O Lord, you have made us for yourself, and our hearts are restless until they rest in you.
+ In the Name of the Father, and of the Son, and of the Holy Spirit. Amen. +
It’s good to be with you all as together we celebrate the birth of our Lord and Savior Jesus Christ.
Christmas for children can often be magical. It was certainly a special time for me when I was a kid.
On Christmas Eve, my family would often go to Mass at the Episcopal Church. Afterwards we’d go over to a family friend’s house for a neighborhood Christmas party. And then we’d head back home, turn on the Christmas tree lights and make hot chocolate. Dad always played an album of goofy Christmas songs. If you’ve never heard Mitch Mitchell and The Gang sing “Must Be Santa,” you’ve been spared an earworm that could haunt you for the rest of your life.
So we’d listen to the Christmas music and drink our hot chocolate. And we’d get to open just one present from under the tree. It was like an appetizer for the feast to come.
My brother and I would help mom and dad make an early start on Christmas morning. And we’d tear into our presents, piling up mountains of wrapping paper, ribbons, and bows. It was an awesome experience.
But you know what happened every single year? By about noon or early afternoon on Christmas Day, the buzz of the morning’s excitement wore off. It was like crashing from a sugar high. Surrounded by all my wonderful presents, I’d start feeling bored and restless. Maybe even a bit cranky.
It’s a pattern I’ve experienced many times. I’ve seen it happen with others. And countless wise men and women down through the ages have observed it. It teaches an important lesson about the human tendency to seek happiness and fulfillment where they cannot ultimately be found.
Something gets in the way. Something keeps distracting us. And we end up trying to fill the hole in our souls with people, places, and things that cannot deliver.
But the longings persist.
We long for a sense of meaning and purpose that transcends the busyness of overbooked calendars and the interruptions of smartphones.
We long to know that in spite of the cruel injustices of this world, wrongs will be set right and the forces of darkness and destruction won’t get the last word.
We long to be freed from bondage to our sins.
We long to know that regardless of who we are or what we’ve ever done, and in spite of our worst failings, we are deeply and unconditionally loved. And that the past doesn’t define our future.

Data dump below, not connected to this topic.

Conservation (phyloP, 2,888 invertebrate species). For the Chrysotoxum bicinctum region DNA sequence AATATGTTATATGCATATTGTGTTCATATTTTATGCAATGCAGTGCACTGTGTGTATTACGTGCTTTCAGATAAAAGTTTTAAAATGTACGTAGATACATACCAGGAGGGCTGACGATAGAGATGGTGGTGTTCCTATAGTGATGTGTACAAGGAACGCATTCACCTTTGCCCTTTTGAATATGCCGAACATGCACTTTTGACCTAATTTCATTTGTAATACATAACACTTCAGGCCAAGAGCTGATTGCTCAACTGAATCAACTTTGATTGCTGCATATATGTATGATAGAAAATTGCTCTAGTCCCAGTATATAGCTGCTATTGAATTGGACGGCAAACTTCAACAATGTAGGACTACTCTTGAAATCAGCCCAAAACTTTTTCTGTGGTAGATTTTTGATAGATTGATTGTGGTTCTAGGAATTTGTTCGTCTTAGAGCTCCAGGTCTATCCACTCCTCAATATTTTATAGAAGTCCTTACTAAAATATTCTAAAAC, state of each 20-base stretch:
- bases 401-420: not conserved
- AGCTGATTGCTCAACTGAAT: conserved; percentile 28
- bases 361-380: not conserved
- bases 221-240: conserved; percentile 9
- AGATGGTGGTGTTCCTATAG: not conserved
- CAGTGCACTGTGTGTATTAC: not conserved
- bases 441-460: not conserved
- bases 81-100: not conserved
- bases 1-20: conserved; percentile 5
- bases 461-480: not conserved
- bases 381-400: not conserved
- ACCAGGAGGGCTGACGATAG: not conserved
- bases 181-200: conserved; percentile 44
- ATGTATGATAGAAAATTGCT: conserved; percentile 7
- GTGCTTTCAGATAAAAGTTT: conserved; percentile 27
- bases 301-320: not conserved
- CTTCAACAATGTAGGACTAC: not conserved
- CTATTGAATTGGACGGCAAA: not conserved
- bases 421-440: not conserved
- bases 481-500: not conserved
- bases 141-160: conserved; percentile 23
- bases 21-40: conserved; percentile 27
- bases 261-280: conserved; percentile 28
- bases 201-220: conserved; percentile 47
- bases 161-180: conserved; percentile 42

We long to be healed of sorrows and losses that have wounded our hearts.
We long for the reassurance that death is not the end, and that somehow love will prevail.
If we put away all the distractions and just sit still in silence for a few moments, we might just feel it - the restlessness of our hearts that’s just below the surface.
That restlessness reminds us that we are made for something bigger than ourselves. We are made for Someone who can bring order out of chaos and direction out of distraction. We are made for Someone who can heal our sin-sick souls and give us new life.
That Someone has come among us with the birth of Jesus Christ.
In the birth of Jesus, God assumed the fullness of our flesh-and-blood humanity. Laying aside all claims to divine status and power, humbling himself to share in our humanity, and willing to experience everything that comes with being human - including temptation and suffering - God entered the world as a naked, vulnerable baby.
And God did it because he loves us so very much.
Jesus Christ is God’s gift to the world.
For in Jesus, God has come among us, not to condemn, but to save. In Jesus, God has lowered himself to our level to raise us up to his. God became fully human in Jesus so that we might share in God’s divine life.
For Jesus is God with us. Jesus is God restoring the dignity of human nature. Jesus is God saving us from ourselves. Jesus is God taking away the sin and sorrow of the world. Jesus is God triumphing over death and the grave. Jesus is God giving us “the hope of eternal life” (Titus 3:7). Jesus is God calling us to live lives of faith, hope, and love.
This Christmas, we can enjoy the parties. We can take delight in the exchange of presents. We can find comfort in the fellowship of family and friends.
But we can also remember that only in Jesus will we find a joy that lasts for eternity.
C. S. Lewis said it best: “Look for Christ and you will find him. And with him everything else."
We don’t have to look far to find Christ. He’s here among us now. He gives us his very life in the bread and wine of the Eucharist.
And he invites you and me to follow him.
It’s a journey that will take us from the manger in Bethlehem to the cross on Calvary hill and through the open door of the empty tomb. It’s a journey that will transform us. And it starts right now.
This Christmas, God offers you the gift of great joy in Jesus Christ.
And live it.